The contrary view that sustainability is a PR stunt is outdated and wrong. “We have moved beyond sustainability just being recognised by a few believers; it has become mainstream,” says Schreve. “Many companies now know that it makes business sense, helping them to more easily anticipate market changes and to become more resilient. And there is some good evidence that putting sustainability high on the agenda improves financial performance too.”

Indeed, in February 2018, Switzerland-based academic publisher, MDPI, produced a paper, ‘The Impact of Sustainability Practices on Corporate Financial Performance: Literature Trends and Future Research Potential’, using content analysis to examine the current state of research. It stated that from a total of 132 papers from “top-tier” journals, 78% reported a positive relationship between corporate sustainability and financial performance.

There is some concrete evidence too for treasurers and CFOs that sustainable finance is prudent from a purely financial perspective, comments Schreve. Within the investor market, she reports a “continuing and significant growth in mandates”, to the extent that there is not enough supply of ‘green’ assets – lending or bonds. This can lead to a pricing advantage for issuers.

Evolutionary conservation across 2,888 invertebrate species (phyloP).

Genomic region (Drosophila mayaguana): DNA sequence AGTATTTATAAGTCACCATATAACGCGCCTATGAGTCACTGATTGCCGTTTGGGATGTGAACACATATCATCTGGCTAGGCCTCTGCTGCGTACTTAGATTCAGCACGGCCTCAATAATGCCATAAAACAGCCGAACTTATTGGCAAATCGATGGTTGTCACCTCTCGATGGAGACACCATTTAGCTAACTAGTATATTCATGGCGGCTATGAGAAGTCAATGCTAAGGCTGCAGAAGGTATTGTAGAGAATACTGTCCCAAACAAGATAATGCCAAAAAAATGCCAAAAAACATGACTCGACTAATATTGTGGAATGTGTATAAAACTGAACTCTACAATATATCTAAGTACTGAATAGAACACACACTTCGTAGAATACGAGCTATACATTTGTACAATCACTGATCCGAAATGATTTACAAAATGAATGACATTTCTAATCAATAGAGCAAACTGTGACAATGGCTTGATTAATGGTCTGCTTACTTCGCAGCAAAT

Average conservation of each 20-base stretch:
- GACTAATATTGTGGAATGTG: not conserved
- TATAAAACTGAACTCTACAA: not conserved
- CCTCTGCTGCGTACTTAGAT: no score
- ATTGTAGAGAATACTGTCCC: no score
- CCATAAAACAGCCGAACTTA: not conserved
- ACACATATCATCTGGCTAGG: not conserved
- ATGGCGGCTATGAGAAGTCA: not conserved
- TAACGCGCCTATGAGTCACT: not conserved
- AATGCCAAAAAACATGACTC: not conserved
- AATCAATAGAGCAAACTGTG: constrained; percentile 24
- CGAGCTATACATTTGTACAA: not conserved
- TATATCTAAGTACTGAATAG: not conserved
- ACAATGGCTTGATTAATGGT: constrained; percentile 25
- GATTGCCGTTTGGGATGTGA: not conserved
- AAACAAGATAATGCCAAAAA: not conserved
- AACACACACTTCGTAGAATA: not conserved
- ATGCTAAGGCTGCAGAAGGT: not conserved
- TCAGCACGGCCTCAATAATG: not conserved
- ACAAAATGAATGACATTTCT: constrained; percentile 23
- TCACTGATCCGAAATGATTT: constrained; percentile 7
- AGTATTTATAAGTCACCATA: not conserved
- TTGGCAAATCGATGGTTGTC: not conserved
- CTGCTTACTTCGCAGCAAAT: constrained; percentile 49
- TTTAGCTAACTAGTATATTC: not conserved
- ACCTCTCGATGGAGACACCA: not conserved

Furthermore, taking the sustainable finance path offers companies greater diversification of investors. By having a good ESG score – as defined on a broad level by the ISMA’s Green Bond Principles, and on a sector-by-sector basis by the likes of the major ratings agencies and the banking sector’s own experts – it allows investors to come on board who otherwise would not invest. If there was any doubt that this would have any impact, consider, for example, that Swiss Re, one of the world’s largest institutional investors, announced last year that it was exclusively moving its entire US$130bn investment portfolio to ESG indices.

Wider reach

In terms of uptake, sustainable finance is no longer the preserve of sectors such as energy, finance, waste management and real-estate. There is, notes Schreve, “increasing diversity in the sustainable finance market”, with the likes of commodities producers and infrastructure development companies climbing on board.